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Book Review: Cthulu Blues – Author Douglas Wynne

Cthulu Blues
By Douglas Wynne
JournalStone Publishing
232 Pages

Becca Philips is a tormented soul. Struggling with a burden of regular nightmares, her subconscious is beckoning something beyond this world. Her one and only true ally Jason of the SPECTRA paranormal investigation team may be her only semblance in her sanity. The two’s reunion is more sinister than either of them could have possibly fathomed. Will their visions open a porthole that will forever alter the course of humanity as we know it?

Cthulu Blues marks the third reading odyssey undertaken with author Douglas Wynne at the helm. Prior reading adventures have included Steel Breeze and The Devil of Echo Lake. Through venturing on each of these spell binding reads, it is indicative the author is an avid reader himself and choses to hone his craft on eclectic material that fascinates him as well.

This volume is no exception in the realm of the intriguing unknown. Crafted from the SPECTRA series, it is perhaps most noteworthy this edition serves as much impact as a stand alone novel as it does as an ongoing series. Readers from all walks of life will naturally gravitate towards the thought provoking premise and beckon for more and more.

What I like the most about Wynne’s novel is the inclusion of a subtext in dreams. Most profound in obscurity and the abstract the parameters of where the plot escalation can go, knows no bounds. The author exploits this to its maximum effect unto a hapless reading audience that cannot possibly predict where the plot goes next.

The underlining setting, or perhaps more apt the group of characters from SPECTRA also creates unlimited possibilities. I can predict a great number of additional volumes being spawned from the organization. Wynne has done particularly well in crafting these premises for further exploration.

Cthulu Blues has been compartmentalized as an exquisite blend of mythos and contemporary fears. Adapted from concepts surrounding HP Lovecraft’s creation, it’s a phenomenon the subject material is still relevant almost one hundred years later. A combination of mental malaise and interplanetary forces cannot help but inspire the darkest of nightmares deep within the psyche.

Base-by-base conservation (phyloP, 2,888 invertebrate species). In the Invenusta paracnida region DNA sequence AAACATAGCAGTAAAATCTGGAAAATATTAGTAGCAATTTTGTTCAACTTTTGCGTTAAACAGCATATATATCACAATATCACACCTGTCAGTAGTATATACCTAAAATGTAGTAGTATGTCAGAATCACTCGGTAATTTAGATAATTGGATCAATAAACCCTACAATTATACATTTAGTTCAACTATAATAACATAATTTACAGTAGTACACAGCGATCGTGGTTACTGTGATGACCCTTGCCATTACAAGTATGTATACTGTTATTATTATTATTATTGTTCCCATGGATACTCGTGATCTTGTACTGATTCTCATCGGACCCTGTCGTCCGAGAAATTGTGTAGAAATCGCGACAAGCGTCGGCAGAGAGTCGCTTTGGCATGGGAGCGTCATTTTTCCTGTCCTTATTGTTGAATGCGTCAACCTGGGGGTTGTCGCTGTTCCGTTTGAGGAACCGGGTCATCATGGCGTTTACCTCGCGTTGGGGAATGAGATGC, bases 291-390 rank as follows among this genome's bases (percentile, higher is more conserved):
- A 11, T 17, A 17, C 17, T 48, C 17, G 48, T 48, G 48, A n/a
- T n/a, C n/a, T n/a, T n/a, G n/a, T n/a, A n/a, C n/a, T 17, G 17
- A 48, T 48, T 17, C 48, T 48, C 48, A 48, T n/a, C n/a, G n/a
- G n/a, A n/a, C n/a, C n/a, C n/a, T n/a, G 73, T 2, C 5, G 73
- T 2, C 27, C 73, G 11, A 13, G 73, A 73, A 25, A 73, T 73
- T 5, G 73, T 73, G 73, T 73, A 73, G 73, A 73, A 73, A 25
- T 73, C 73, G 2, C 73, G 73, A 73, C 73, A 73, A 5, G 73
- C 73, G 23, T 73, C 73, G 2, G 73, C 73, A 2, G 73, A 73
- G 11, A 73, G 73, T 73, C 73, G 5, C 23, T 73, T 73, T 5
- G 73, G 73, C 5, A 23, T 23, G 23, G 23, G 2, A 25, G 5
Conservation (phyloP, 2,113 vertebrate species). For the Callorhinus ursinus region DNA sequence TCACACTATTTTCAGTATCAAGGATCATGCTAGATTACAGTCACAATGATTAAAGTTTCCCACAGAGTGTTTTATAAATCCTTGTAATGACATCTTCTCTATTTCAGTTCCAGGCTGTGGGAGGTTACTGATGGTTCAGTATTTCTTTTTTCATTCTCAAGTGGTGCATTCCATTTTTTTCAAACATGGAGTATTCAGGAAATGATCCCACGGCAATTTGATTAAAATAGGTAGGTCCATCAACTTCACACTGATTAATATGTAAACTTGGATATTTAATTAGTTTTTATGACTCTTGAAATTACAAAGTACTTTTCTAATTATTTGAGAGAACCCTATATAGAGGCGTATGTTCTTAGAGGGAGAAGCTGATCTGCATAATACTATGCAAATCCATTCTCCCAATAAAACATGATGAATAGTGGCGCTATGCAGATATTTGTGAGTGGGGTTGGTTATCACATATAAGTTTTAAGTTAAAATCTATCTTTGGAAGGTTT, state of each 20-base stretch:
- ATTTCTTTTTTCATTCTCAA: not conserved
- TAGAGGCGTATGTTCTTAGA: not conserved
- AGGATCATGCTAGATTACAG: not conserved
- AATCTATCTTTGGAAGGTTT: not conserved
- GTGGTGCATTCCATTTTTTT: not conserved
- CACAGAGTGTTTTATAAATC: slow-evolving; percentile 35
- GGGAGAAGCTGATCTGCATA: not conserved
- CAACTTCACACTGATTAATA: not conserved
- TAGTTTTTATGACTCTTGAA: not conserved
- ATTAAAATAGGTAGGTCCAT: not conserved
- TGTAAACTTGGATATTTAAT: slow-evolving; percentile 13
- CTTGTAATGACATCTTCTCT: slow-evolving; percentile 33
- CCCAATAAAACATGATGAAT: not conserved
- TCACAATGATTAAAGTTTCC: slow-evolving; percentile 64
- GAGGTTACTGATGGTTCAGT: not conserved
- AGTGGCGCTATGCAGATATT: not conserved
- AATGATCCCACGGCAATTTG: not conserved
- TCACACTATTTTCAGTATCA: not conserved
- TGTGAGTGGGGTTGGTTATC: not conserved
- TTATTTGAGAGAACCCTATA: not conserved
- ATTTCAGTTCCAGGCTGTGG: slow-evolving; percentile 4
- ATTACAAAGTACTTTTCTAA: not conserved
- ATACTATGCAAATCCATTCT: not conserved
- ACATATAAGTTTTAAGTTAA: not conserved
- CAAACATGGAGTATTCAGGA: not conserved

It’s evident Wynne’s dedication to research as he demonstrates applied knowledge in Carl Jung school of thought. His synchronicity in shared psychic phenomenon breathes an air of authenticity to the tale. As the readership we never really question the merit behind these passages, forever enhancing the plausibility of an otherwise far-fetched tale of the unknown. As a result, the what if fable is enhanced, prompting the perpetual reader to peel back the layers from within.

Without divulging too many plot spoilers, some inclusions within Cthulu Blues such as the forbidden symphony, ethereal mirrors and Becca’s ploy to raise Cthulu under the guise of banishment, is delicately balanced prose. Each of these components enhance the tale, creating a darker, more versatile version of the Lovecraft classic. Readers will tear through the pages to unveil what may happen next.

Iconic wonders of the world such as Easter Island and international settings creates an esthetically pleasing back drop to the subconscious. I’m hard pressed to know of any readers that will not be haunted by these visions in their late-night slumber

If you’re unfamiliar with the works of one Douglas Wynne, Cthulu Blues would be an excellent start. The writer is very down to earth, approachable and I’m sure would love to discuss anything under the umbrella of macabre, bizarre or unexplained from fans of all varieties. A certifiable classic in the making for a contemporary audience.

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